They grow fast, but still need to be fed. | Source
Just about ready to leave the nest.
Just about ready to leave the nest. | Source
Mom is back with a juicy bug, but the babies have fledged.  She follows their trail.
Mom is back with a juicy bug, but the babies have fledged. She follows their trail. | Source

Eggs, Babies and Fledglings

The male wren builds many "dummy" nests in different places in the pair's territory. The female inspects each and chooses one and finishes it.

She lays 4-7 brown speckled eggs in the dome shaped nest.

She incubates the eggs for 12 to 16 days.

When the chicks hatch, they have no feathers, only a little fuzz and are blind and helpless.

They grow quickly because both parents take care of the young, making hundreds of trips back and forth to the nest, bringing tasty insects.

When the babies are 12 to 14 days old, they leave the nest. The parents still feed them, but within 2 weeks, the pair has normally started building another nest.


Both Parents feed the Young

Father Wren brings food to the family.
Father Wren brings food to the family. | Source

Insectivores

Unlike the Northern Cardinal, Carolina Wrens don't have bright, striking coloration. Both male and female are a pretty cinnamon brown with a buffy underside. What they lack in looks, they make up for, in insect eating ability. They eat primarily members of the Hymenoptera family which includes sawflies, wasps, bees and ants. I've also seen them eat crickets and grasshoppers.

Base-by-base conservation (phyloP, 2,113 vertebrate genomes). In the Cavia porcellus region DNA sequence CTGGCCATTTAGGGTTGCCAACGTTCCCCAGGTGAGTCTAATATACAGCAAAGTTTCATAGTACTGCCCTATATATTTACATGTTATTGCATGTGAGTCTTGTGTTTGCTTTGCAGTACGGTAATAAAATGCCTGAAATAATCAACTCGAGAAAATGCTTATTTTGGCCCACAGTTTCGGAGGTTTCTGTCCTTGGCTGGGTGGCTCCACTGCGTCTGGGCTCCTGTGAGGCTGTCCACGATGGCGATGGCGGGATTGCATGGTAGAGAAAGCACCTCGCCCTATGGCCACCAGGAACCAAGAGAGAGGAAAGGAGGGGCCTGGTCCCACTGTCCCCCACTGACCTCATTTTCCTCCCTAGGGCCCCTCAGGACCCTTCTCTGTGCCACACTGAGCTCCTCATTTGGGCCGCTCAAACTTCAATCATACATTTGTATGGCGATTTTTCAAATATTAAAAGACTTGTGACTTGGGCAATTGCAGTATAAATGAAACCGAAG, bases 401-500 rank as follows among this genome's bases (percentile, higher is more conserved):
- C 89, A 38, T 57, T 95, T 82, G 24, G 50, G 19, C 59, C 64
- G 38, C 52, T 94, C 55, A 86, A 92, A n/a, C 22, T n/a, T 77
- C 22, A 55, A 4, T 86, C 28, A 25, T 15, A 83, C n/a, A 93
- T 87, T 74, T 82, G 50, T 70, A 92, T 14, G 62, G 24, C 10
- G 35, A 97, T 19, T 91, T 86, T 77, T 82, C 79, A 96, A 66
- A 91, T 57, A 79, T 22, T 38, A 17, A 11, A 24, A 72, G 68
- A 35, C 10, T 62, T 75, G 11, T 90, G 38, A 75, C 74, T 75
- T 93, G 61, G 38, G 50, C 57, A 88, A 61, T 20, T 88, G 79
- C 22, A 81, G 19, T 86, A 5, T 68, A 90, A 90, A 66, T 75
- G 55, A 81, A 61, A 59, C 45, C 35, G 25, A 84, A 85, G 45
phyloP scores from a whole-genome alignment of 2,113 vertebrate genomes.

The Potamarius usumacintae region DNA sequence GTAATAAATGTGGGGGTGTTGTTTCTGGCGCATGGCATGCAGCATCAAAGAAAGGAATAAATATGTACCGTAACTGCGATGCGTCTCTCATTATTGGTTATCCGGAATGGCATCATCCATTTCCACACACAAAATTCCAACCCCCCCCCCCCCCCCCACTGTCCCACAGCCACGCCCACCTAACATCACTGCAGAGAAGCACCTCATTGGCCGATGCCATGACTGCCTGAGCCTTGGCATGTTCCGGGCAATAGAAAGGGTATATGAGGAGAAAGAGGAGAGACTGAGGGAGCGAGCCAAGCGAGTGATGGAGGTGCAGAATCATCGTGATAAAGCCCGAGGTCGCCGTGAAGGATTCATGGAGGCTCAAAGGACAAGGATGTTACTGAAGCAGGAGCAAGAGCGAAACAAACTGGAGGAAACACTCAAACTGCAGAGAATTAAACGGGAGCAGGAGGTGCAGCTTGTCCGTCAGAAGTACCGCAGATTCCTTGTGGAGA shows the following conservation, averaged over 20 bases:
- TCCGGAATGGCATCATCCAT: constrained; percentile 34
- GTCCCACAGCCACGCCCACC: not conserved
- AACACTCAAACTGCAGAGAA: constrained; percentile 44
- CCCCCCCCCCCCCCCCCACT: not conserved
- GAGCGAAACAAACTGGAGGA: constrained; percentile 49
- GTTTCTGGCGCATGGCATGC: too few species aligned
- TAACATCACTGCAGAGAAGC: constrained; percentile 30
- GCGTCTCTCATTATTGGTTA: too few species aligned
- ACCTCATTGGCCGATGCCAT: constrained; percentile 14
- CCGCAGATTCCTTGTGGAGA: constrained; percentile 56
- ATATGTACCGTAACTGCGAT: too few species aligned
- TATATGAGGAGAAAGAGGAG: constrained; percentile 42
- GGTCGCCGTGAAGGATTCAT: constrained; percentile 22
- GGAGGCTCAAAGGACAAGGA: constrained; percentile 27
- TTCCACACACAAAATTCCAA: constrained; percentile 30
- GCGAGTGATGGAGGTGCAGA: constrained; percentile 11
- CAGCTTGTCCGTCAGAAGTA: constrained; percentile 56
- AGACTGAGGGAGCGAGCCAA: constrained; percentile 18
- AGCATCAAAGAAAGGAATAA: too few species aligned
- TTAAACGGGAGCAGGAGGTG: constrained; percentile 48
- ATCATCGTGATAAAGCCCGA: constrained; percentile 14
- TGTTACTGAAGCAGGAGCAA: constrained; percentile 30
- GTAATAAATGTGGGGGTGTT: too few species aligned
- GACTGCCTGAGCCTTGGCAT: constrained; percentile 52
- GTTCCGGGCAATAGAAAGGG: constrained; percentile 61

They enjoy suet, all year round, but especially in the winter and early spring. Down here, where it is hot and humid, we make a "no drip" suet from equal parts of wet ingredients and dry.

Here's Our "No Drip" Suet recipe:

Wet Ingredients

  • 2 cups animal lard
  • 1 cup crunchy peanut butter

Dry Ingredients

  • 1 cup oatmeal,
  • 1 cup cornmeal,
  • 1/2 cup flour,
  • 1/2 wheat germ or shelled sunflower seeds

Don't substitute vegetable shortening, they need the real, high cholesterol, old-fashioned lard made from animal fat.

Mix it all together and press into a pan lined with wax paper. Put it in the refrigerator or freezer to harden some. Cut into blocks to fit your feeder. The rest can be stored wrapped in the wax paper in a zip lock bag in the freezer.

Both the male and the female feed the young. Most male wrens are excellent fathers. I have observed a male singing in the Mimosa tree after bringing food to the nest. When insects are in short supply, the parents often feed the young suet.


Male Carolina Wren Singing

The male Carolina Wrens sing loudly and often.
The male Carolina Wrens sing loudly and often. | Source

Songs and Calls

You usually know when the Carolina Wrens are in the area. The males love to sing and the females are constantly vocalizing. For their size, Carolina Wrens can sing exceptionally loudly. If you weren't watching this small brown bird sing, you wouldn't believe that the blasting song could have come from him.

They are also one of the first birds to send up the alarm when a predator is in the area. Then they will keep fussing even after all the other birds have gathered around.

Carolina Wren Singing Video

Carolina Wren Babies Nap

Young Carolina Wrens growing feathers.
Young Carolina Wrens growing feathers. | Source